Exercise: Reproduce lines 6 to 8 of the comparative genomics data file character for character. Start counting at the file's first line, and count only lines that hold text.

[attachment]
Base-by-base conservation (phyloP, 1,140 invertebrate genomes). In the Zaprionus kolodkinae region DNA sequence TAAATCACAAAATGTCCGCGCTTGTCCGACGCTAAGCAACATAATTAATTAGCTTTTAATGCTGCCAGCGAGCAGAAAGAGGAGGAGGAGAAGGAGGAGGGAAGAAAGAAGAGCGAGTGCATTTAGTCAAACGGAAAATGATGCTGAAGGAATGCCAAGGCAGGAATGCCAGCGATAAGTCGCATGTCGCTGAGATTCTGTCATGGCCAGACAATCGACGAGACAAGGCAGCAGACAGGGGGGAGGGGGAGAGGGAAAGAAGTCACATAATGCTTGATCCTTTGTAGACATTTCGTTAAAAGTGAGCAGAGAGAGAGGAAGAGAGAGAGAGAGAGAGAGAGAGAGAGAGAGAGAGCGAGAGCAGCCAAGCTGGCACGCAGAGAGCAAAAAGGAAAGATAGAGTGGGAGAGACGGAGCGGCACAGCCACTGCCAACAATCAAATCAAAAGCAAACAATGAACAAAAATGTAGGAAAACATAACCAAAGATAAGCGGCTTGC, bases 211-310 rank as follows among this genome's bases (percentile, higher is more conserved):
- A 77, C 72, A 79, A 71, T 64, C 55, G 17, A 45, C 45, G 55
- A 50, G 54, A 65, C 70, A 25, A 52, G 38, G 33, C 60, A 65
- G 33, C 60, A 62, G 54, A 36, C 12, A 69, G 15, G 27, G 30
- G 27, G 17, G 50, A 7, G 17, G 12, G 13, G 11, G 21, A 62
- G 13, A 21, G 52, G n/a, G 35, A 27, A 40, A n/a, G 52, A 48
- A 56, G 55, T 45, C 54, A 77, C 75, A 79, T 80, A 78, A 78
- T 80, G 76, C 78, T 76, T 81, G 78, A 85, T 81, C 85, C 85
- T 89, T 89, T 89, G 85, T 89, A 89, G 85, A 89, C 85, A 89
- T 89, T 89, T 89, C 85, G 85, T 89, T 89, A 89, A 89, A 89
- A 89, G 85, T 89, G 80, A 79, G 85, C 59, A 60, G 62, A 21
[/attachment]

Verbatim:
- G 13, A 21, G 52, G n/a, G 35, A 27, A 40, A n/a, G 52, A 48
- A 56, G 55, T 45, C 54, A 77, C 75, A 79, T 80, A 78, A 78
- T 80, G 76, C 78, T 76, T 81, G 78, A 85, T 81, C 85, C 85